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Old 07-21-2011, 04:42 PM   #15
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As others have said, Check the label. Which of course will tell you nothing useful unless you know how to do the math.

Watts/10 = approximate DC current draw

AMPS*11 will be about right

Both lines are a bit "Fudged" to take into account inverter efficiency and such but they be very close I suspect the 2nd is the closest. but they will both be close.
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Old 07-21-2011, 05:03 PM   #16
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Winter!! It is 98 and feels like 107 outside here right now.
A electric mattress pad or electric blanket use is several months away.
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Old 07-21-2011, 07:24 PM   #17
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One comment.. Several folks have reported "Issues" using an electric blanket with an MSW inverter like the Xanterx X-power. Use it with a true sine wave, like a Xantrex Prosine, no such issues. Depends on the blanket too I suspect.

What kind of issues. .Failure of the blanket control unit up to and inlcudind escape of the magic smoke, and as you know when the magic smoke escapes, the device no longer functions.

The conversion factors I use in the earlier post.. Apply to both TSW and MSW, not a lot of difference in efficiency.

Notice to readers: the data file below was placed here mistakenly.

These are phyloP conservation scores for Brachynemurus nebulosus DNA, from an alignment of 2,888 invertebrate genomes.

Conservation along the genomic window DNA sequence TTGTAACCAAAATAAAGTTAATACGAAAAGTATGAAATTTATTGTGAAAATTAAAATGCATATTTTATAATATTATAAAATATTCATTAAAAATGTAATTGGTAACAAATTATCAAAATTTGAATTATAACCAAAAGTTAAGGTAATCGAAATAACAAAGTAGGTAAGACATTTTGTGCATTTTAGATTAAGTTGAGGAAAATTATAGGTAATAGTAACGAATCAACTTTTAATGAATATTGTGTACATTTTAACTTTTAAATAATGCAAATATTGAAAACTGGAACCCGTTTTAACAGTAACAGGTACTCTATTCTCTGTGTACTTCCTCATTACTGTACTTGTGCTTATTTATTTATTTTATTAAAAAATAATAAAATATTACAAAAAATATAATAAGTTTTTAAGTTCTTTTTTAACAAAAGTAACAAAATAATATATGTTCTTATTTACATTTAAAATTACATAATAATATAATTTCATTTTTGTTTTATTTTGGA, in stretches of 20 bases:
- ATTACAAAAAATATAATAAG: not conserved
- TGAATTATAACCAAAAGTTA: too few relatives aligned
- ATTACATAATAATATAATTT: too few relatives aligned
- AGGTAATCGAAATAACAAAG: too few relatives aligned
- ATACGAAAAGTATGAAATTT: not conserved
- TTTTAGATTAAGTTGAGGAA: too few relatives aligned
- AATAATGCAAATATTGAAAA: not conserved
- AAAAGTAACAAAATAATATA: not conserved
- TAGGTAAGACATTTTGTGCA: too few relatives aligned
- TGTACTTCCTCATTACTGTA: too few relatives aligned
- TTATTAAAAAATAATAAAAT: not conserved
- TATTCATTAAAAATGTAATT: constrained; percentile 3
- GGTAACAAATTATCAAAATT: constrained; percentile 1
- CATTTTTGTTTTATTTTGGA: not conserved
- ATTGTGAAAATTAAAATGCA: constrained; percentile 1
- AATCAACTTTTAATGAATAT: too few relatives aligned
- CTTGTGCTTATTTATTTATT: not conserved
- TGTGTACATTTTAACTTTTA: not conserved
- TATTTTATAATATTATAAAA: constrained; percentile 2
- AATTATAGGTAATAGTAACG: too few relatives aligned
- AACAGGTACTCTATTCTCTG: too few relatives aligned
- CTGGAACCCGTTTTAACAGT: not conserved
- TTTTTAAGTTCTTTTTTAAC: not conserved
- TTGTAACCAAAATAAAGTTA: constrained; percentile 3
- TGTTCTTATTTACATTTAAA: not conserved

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Old 07-22-2011, 03:01 PM   #18
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A low tech method for a warm bed in a cold climate is to fill a hot water jug or 2 and place it under the covers 20 minutes before retiring. Once the bed is warmed up, body heat will keep it comfortable.

If you don't like a down or down-equivalent, use multiple light weight thermal-type or polar fleece blankets; more effective than heavy quilts.

Use of Mylar emergency blankets under the bottom sheet or sandwiched between blankets on top and stay toasty in (literally) sub-zero temperatures.

Wear fluffy socks to bed if your feet get cold (poor circulation in the feet is the most common reason people feel cold in bed).

If the wall by the head or side of the bed "leaks" cold, put a thin sheet of styrofoam on the wall and cover it with a pretty coordinating fabric.

We lived on an off-grid ranch for many years, and heated solely with wood. Bedrooms were NEVER warm in the winter.
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Old 07-26-2011, 07:05 PM   #19
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There are any number of 12V electric blanket/mattress pads available. I have adapted a Eberspacher D2 diesel heater to use with our Teardrop trailer very low amp draw for the heat.
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Old 07-31-2011, 09:10 PM   #20
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Quote:
Originally Posted by ralper View Post
My queen sized dual control mattress pad heater draws 70 watts total @ 120 volts. This is .583 Amps. Due to the electronic control it will not work on my modified sine wave inverter. Bear in mind that it will not draw this constantly and will go off and on with the thermostat.
You are correct about the cycling on and cycling off greatly reducing your current draw compared to the rating tag. You can verify this by using a Kill-A-Watt recording device as someone has suggested in this thread. You may also be interested in reading our Electric Blanket Institute Consumer Guide page on the actual cost of running a heated blanket or mattress pad. Actual Cost of Running an Electric Blanket or Electric Mattress Pad.